Use key-based authentication with SSH

Back in November, I took a quick look at how to set up secure remote login with SSH.

It's really simple to login with your username/password combination on the remote machine, but sometimes it can be a better idea to use key-based authentication.

Key-based authentication is where instead of authenticating that you are you with the remote machine credentials, you use a cryptographic key pair. I won't go into all the gory details, but it's all done with industry-standard public/private key authentication.

This tutorial assumes you're using a Unix-like operating system on both the local and remote machines which both run OpenSSH. First, on your local machine, fire up a terminal and enter the following:

$ ssh-keygen -t rsa

Accept the default for the location by pressing Enter. Now you'll be asked for a passphrase. This provides extra protection - even if someone gets hold of your private key, they won't be able to login without the passphrase. Likewise, if someone somehow gets your passphrase, it's useless without the private key. It's kind of a dual-lock system.

You can leave it blank, which will mean you won't have to enter anything to log in over SSH, but you will lose the extra protection. It's up to you. I personally choose to leave it on and think of a good, strong password.

Once you've entered and confirmed that, you'll get a message about your key fingerprint.

The final step is to add your public key to the list of allowed keys to login on the remote machine.

Login with your username/password as normal. In your home folder, open up the file authorized_keys in the .ssh folder (yep, that's a hidden folder). If the folder or file don't exist, just create them.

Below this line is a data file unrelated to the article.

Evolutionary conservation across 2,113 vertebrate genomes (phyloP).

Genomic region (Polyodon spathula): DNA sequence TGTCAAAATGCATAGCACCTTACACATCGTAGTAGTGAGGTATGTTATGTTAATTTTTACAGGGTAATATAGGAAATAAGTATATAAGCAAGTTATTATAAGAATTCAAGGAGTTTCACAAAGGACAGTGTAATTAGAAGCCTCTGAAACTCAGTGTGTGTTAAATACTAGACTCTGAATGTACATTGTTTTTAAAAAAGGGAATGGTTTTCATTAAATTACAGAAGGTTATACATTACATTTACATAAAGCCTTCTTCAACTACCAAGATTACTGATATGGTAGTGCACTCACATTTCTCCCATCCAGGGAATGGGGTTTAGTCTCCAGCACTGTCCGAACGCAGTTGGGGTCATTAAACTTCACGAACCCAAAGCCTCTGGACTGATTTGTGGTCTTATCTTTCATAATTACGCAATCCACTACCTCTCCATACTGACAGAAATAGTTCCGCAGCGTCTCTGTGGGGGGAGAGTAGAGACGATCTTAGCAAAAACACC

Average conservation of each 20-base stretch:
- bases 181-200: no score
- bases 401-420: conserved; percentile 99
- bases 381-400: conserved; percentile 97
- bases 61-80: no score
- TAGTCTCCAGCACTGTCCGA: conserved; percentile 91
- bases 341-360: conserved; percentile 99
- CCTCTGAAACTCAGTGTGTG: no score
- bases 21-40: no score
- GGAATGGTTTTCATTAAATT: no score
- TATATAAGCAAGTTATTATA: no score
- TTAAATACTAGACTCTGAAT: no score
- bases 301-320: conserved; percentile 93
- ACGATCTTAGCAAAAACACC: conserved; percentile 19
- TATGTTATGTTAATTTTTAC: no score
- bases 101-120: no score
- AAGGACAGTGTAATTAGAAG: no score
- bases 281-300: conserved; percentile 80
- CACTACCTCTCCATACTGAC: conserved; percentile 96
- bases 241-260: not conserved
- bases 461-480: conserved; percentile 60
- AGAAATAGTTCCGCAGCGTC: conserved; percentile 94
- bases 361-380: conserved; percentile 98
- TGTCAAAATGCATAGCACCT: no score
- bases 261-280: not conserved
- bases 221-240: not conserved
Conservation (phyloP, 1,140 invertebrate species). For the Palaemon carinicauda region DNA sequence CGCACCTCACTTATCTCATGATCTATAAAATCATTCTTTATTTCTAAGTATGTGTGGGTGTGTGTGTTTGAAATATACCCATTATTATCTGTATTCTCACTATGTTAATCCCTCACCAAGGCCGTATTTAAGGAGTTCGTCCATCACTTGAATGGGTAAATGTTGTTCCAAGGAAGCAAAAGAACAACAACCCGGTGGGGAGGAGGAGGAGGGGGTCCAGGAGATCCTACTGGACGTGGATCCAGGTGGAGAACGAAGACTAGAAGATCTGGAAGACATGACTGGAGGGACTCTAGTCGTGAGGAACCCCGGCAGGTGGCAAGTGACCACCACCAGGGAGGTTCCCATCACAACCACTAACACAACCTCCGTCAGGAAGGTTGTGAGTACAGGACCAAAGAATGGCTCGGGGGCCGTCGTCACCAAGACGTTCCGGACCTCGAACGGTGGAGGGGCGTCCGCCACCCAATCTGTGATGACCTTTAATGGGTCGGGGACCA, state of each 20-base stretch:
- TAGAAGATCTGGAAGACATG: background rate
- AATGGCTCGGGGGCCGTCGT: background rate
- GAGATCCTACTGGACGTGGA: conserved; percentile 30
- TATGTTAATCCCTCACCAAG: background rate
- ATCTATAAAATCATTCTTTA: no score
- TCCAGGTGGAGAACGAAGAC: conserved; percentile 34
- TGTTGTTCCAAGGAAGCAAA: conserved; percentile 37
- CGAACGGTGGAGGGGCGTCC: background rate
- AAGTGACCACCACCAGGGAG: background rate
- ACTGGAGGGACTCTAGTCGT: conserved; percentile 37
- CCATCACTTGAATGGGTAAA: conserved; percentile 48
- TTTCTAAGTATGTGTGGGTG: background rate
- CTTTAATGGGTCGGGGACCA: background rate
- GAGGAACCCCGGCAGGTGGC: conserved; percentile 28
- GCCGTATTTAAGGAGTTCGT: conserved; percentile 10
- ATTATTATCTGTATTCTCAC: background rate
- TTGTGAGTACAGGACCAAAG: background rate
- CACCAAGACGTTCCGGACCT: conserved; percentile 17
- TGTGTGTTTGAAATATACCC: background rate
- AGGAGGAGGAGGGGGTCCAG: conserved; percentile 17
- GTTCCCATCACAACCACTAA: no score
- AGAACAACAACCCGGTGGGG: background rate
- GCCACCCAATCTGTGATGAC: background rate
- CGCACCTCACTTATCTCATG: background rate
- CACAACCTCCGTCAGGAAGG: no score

Paste the contents of the file ~/.ssh/id_rsa.pub on your local machine onto the end of the authorized_keys file on the remote machine and save that file.

Log out and log back in to your remote server. You should be asked for your passphrase if you set one (instead of the password for the remote account). If not, you should dive straight in.

Easy!

Avatar for peter Peter Upfold - http://peter.upfold.org.uk/

Peter Upfold is a technology enthusiast from the UK. Peter’s interest in Linux stems back to 2003, when curiosity got the better of him and he began using SUSE 9.0. Now he runs Linux Mint 9 on the desktop, runs a CentOS-based web server from home for his personal website and dabbles in all sorts of technology things across the Windows, Mac and open source worlds.

Home » Articles »

Discussion: Use key-based authentication with SSH

  1. # Posted on 06 August 2007 at 08:47 PM

    [...] you read Peter’s tutorial a while back on how to create an SSH key, you probably found it a little annoying that you had to sign in and out of your server multiple [...]



  2. # Posted on 05 January 2008 at 05:07 PM

    [...] Logging in with a password is all well and good, but you can get better security by using a private and public key pair. I’ve covered how to generate your key in a previous tutorial, so read up on that here. [...]



  3. Ken (guest)

    # Posted on 02 June 2010 at 11:07 AM

    After setting this up, I switched users to see if I could log into my remote host and I was able to do it with just the password. Did I do something wrong?



  4. # Posted on 02 June 2010 at 11:10 AM

    Ken,

    You're not doing anything wrong. The setting to enable key-based logins is separate from the setting to disable logins with your password. (If you enable the former but not the latter, you can always login with either if necessary).

    If you want to switch to key-only logins and prevent password access attempts, take a look at item 3 of Bullet proof your server: SSH.

    Bearing in mind that if you do disable password logins, then lose access to your private key, you're potentially in a difficult situation!



Home » Articles » Use key-based authentication with SSH